Answering the Nets’ lingering questions

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The Nets’ blockbuster move to get James Harden has stunned the NBA and made them the betting favorites to come out of the Eastern Conference. Everybody from scouts to Las Vegas oddsmakers expect them to face the Lakers in the NBA Finals.

But the move also left a bunch of questions that will need to be answered, some short term and some long.

Q: Fans are having flashbacks of the ill-fated 2013 trade for Paul Pierce and Kevin Garnett that set the franchise back. Why is this different?

A: The downside theoretically could be as bad, certainly. But the ceiling is much higher. Garnett and Pierce were a combined 72 years old, and both were far past their primes. Harden, 31, is coming off three straight scoring titles. Kevin Durant is still just 32 and Kyrie Irving is 28.

Besides, that Nets team was never going to be a contender. This one is now favored to win the East and 3/1 to take the whole thing. They’re pushing their chips all-in. As Spencer Dinwiddie tweeted, “we’re in the endgame now.”

Q: What could the starting lineup and rotation look like now that the deal is done?

A: That’s up in the air. We have no idea when Kyrie Irving is coming back, and that’s partly up to the NBA. But once the deal is done and he decides to start playing again — and is cleared to do so — expect the Nets to line up with Irving and Harden in the backcourt, Kevin Durant at forward and DeAndre Jordan at center. Steve Nash will have to test out whether to play Durant at small forward alongside Jeff Green for defense and rebounding, or at power forward next to Joe Harris for floor spacing.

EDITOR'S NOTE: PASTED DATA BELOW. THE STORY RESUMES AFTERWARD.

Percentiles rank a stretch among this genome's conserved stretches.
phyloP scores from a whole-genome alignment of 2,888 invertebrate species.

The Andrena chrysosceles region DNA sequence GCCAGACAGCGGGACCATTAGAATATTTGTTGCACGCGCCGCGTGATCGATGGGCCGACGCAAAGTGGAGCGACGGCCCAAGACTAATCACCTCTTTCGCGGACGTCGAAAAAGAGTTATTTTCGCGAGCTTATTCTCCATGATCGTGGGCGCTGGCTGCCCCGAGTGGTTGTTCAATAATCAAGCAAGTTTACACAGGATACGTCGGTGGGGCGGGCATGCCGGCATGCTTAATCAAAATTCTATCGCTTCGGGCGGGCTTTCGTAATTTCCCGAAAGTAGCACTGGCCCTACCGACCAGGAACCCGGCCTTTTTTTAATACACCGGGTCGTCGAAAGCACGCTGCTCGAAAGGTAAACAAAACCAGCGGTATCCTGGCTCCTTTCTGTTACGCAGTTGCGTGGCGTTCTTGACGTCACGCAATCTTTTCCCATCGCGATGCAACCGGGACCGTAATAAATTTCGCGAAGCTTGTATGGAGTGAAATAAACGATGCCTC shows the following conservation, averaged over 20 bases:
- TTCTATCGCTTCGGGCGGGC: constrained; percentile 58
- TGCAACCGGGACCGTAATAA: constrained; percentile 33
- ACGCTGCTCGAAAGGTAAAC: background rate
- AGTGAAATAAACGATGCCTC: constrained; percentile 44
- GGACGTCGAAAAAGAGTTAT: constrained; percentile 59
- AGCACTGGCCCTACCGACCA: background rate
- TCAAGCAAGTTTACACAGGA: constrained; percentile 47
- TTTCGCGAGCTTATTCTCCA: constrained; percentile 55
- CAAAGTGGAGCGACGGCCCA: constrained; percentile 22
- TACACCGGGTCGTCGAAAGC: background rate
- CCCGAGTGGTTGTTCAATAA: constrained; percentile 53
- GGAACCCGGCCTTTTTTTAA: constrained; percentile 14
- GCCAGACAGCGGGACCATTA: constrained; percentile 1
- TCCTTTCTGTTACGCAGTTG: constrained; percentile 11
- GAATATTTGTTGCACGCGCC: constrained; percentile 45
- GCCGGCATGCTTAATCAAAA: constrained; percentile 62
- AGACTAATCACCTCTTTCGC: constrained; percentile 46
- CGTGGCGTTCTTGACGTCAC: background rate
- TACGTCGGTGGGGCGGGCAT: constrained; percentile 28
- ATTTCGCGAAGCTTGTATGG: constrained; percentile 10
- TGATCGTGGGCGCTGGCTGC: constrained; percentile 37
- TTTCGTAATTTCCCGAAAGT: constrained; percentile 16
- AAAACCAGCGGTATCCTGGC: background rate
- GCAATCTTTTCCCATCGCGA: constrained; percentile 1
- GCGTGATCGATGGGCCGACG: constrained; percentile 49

Q: GM Sean Marks said in November he wouldn’t mortgage the future, but here we are. Why were they willing to make the deal now?

A: The need was greater for both Brooklyn and Houston. While Marks can say this had nothing to do with Irving’s personal issues, Harden provides the most expensive insurance policy in NBA history against Irving getting hurt, going AWOL or being dealt. And after Harden’s pouting in Houston, the Rockets were clearly more motivated to move on this week.

Q: Harden comes with a shaky defensive rep. Just how bad is he?

A: Bad. Maybe not quite as bad as his rep, but that’s a low bar. After his apathetic defense made him an easy target for Shaquille O’Neal’s “Shaqtin’ a Fool,” Harden made some strides in that area only to backslide this season. Granted, he is out of shape and was trying to force a trade, but his 117.0 Defensive Rating and minus-1.0 Defensive Box plus-minus are career-worsts and hard to ignore.

Q: Are the Nets done? Their bench is thin, so are they going to ride with just what they have?

A: Not even close. They have three open roster spots and need to fill them. They have the $5.7 Taxpayer Mid-Level Exception, Dinwiddie as a potential expiring contract to dangle and likely a Disabled Player Exception they’ll get in the wake of his torn ACL. That would be worth $5.7 million, and could be used in a trade. Expect them to look to add another big body, and troll the buyout market.

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